Waterloo region's mask bylaw to be extended to May 2021

Regional councillors voted unanimously in committee to extend the face covering bylaw to May 2021 to help curb the spread of COVID-19.

'This is as much about economic recovery as it is public health,' Kitchener mayor says

Regional councillors voted in favour of extending the face covering bylaw to May 2021. The decision still needs to be ratified during a regular council meeting scheduled for Sept. 23. (Andrew Lee/CBC/Radio-Canada)

The region's face covering bylaw is expected to be extended until the end of May 2021 after regional councillors voted to do so at a committee meeting Tuesday.

The region's face covering bylaw was set to end on Sept. 30 unless extended by council. The decision, which was carried unanimously, still needs to be ratified by councillors at a regular council meeting, scheduled on Sept. 23.

There are two bylaws, one for transit and one for other indoor spaces. The bylaw for indoor spaces will also now include communal spaces in multi-residential buildings and taxis.

The bylaw asks anyone who can wear a mask to do so. The exceptions include young children and people with health conditions that make it hard for them to wear a mask. There is no requirement for people to prove they have a health condition.

Councillors heard from delegations and spent about an hour discussing extending the bylaw to next spring as recommended by public health staff. 

"This is not a political decision," North Dumfries Mayor Sue Foxton said, who asked for staff to provide a report in January to give an update on the bylaw. "This is a decision of trying to help those that are under stress, those that are trying to see clear through COVID-19."

Kitchener Mayor Berry Vrbanovic said everyone wants to return to a new normal and mask wearing is for the well-being of everyone, especially through the upcoming flu season.

"This is as much about economic recovery as it is public health," Vrbanovic said.

Some object to bylaw

The region heard from a number of people who were opposed to the extension of the face covering bylaw. Many said they didn't believe science supported the bylaw and that it should be their choice to wear a mask or not.

Jennifer Akgol of Kitchener said the fact that cases appear to be on the rise proves the bylaw doesn't work.

Victoria Kerr of Cambridge said because the number of people who die from the virus is low, it should be up to individuals to decide if they want to wear a mask. She says she has asthma and the mask impacts her, but she feels bullied if she doesn't wear a mask.

Chanakya Ramdev of Waterloo spoke in favour of the bylaw, saying it makes people feel comfortable to go into stores because there's that extra layer of protection. He questioned people who say masks aren't necessary because 120 people died in the region, but there were 1,531 COVID-19 cases.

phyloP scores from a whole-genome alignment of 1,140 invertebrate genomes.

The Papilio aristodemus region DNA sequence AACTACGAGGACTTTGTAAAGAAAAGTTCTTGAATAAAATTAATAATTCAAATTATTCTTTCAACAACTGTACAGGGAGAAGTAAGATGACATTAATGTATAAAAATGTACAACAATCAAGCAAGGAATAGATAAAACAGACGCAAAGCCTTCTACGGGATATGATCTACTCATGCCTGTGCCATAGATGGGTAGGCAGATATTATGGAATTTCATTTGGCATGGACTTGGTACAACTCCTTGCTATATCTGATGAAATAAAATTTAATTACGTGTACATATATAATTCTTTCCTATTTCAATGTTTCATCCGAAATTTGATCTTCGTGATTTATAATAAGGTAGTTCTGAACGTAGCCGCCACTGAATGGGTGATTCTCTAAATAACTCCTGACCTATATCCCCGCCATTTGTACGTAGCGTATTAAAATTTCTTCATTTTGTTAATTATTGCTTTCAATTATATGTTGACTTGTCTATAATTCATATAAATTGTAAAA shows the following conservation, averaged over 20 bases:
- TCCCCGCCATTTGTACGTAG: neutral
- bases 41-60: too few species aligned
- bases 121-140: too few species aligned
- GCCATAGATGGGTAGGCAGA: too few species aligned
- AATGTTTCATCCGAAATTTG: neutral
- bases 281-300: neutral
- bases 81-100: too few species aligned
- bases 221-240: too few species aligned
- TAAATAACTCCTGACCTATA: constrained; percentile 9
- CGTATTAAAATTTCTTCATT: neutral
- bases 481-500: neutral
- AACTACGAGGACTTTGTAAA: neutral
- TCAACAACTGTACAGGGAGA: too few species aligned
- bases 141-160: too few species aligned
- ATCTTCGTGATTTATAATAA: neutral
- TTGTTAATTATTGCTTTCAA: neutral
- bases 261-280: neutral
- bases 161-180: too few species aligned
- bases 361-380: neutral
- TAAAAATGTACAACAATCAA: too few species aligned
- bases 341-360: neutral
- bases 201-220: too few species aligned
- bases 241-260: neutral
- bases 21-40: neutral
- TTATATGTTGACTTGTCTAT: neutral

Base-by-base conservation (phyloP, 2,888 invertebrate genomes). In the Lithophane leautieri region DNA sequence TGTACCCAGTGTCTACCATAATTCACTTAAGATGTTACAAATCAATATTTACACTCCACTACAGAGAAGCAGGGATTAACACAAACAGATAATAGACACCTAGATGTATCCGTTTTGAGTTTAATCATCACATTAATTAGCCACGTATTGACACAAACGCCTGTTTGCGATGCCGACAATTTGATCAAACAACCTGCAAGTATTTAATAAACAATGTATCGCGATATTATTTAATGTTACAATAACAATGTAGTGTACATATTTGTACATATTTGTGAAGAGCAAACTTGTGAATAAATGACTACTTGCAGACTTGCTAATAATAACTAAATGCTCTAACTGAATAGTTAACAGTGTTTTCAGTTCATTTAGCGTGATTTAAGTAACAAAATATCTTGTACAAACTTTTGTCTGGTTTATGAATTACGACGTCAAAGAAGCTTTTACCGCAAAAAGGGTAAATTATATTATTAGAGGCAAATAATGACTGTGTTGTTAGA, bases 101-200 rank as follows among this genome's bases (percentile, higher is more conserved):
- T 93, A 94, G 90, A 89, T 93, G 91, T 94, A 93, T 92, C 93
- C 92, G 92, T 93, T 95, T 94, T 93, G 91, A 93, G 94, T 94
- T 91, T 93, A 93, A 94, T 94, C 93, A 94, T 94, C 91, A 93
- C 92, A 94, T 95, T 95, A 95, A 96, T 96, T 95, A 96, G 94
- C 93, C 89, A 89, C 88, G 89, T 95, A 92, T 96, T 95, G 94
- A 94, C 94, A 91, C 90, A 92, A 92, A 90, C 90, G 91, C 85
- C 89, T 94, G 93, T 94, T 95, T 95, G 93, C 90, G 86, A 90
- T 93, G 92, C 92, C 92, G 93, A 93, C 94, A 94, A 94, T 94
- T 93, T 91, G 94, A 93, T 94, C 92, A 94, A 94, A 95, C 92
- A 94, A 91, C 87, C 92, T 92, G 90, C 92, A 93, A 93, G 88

"Were they disappointed that the worst didn't happen," he said. "How many deaths would they have liked to see for them to be comfortable with the mask policy being extended? How many lives would have to be lost?"

Cases linked to social groups

On Tuesday, the region reported three new cases of COVID-19, bringing the total since March to 1,531. Of those, 1,343 have been marked as resolved. There are 68 active cases with one case in a long-term care home in Waterloo and no one is listed as being in hospital. The number of people who have died from COVID-19 in the region is 120.

Dr. Hsiu-Li Wang, the acting medical officer of health for the region, said in "speaking notes" released by the region in lieu of a media briefing on Tuesday that recent cases show there are clusters, or linked cases, to households and social groups.

"We have seen in our case investigations a trend of cases having notably more high risk contacts than before," she wrote. "This means people are socializing and gathering in close contact with people significantly more than before, without precautions such as physical distancing or wearing face coverings." 

Wang noted social bubbles of 10 people — the total number of people that are allowed to physically interact with one another through direct contact such as hugs — cannot change. 

"This does not mean one group of 10 people at a family gathering, another group of 10 people at a social gathering, and another group of 10 for a night on the town. It's the same 10 people or less all the time for our social bubble," Wang wrote. 

"With others outside of our social bubble, we need to practice physical distancing and wear a face covering if physical distancing can be a challenge or if required by the regional bylaws."


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